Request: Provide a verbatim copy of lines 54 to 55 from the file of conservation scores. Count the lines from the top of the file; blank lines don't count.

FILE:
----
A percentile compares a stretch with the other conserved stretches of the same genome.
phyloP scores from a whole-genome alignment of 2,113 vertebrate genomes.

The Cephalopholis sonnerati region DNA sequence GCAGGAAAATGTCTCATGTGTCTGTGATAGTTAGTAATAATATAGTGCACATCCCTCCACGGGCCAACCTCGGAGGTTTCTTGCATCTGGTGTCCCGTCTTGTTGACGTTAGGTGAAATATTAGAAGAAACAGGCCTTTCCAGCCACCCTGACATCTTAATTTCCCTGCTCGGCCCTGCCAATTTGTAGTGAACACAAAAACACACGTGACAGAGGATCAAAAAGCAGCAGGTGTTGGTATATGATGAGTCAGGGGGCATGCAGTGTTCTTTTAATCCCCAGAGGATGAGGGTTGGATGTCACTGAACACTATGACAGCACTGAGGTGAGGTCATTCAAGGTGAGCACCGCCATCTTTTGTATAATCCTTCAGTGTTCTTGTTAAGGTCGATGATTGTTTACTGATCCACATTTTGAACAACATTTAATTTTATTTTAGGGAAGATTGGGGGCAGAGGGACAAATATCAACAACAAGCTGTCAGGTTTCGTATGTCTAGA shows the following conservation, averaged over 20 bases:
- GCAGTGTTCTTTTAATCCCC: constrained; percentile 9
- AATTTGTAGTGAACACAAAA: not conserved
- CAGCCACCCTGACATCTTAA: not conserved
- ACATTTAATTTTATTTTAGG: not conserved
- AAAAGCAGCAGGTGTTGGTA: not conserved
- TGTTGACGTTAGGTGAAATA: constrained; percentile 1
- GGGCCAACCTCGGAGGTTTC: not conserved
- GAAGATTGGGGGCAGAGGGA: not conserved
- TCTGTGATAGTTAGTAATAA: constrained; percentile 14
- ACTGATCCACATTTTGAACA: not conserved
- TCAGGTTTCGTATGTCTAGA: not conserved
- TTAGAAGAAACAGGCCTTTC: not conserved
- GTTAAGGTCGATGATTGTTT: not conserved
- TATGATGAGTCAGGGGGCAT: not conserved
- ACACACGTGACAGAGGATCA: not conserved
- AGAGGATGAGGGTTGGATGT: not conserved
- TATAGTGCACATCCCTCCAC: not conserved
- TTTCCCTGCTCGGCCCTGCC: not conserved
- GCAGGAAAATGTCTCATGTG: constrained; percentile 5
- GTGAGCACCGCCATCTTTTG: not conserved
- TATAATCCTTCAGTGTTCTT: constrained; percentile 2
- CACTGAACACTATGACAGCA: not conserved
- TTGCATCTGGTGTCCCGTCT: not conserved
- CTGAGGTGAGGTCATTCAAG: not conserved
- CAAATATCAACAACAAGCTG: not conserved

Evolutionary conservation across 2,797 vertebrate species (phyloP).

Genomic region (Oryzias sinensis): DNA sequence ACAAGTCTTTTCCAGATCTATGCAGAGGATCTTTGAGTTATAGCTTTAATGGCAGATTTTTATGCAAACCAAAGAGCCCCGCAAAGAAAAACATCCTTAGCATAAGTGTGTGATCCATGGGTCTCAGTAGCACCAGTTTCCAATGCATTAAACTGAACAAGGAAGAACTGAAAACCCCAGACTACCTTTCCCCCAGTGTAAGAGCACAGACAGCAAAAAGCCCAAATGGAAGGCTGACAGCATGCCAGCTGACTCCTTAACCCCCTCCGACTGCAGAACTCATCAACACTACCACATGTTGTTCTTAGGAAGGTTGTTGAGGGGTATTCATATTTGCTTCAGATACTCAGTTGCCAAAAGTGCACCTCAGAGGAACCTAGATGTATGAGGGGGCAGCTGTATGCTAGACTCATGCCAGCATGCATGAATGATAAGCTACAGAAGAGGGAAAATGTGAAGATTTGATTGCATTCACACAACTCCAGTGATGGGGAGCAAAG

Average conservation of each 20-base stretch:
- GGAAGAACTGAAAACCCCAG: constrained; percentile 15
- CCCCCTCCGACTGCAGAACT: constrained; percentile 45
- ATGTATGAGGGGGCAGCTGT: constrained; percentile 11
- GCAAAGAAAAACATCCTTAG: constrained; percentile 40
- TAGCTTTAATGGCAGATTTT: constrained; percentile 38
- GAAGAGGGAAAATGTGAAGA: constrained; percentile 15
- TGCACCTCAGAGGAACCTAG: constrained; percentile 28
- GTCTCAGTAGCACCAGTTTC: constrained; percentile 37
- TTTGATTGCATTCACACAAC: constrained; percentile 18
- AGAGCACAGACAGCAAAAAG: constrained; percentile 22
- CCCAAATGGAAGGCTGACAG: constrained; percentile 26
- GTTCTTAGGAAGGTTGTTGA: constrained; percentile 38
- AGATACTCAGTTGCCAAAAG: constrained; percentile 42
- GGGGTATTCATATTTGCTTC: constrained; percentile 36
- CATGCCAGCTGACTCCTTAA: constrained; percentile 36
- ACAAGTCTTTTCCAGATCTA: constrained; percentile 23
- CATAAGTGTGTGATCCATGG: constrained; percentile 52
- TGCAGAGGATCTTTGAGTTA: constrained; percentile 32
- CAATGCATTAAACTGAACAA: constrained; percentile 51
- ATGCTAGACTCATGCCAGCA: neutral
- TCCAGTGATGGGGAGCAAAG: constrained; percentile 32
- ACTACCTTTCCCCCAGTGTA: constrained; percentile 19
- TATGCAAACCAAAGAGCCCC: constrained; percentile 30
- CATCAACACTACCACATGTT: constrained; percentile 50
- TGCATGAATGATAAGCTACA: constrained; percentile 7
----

- TATGCAAACCAAAGAGCCCC: constrained; percentile 30
- CATCAACACTACCACATGTT: constrained; percentile 50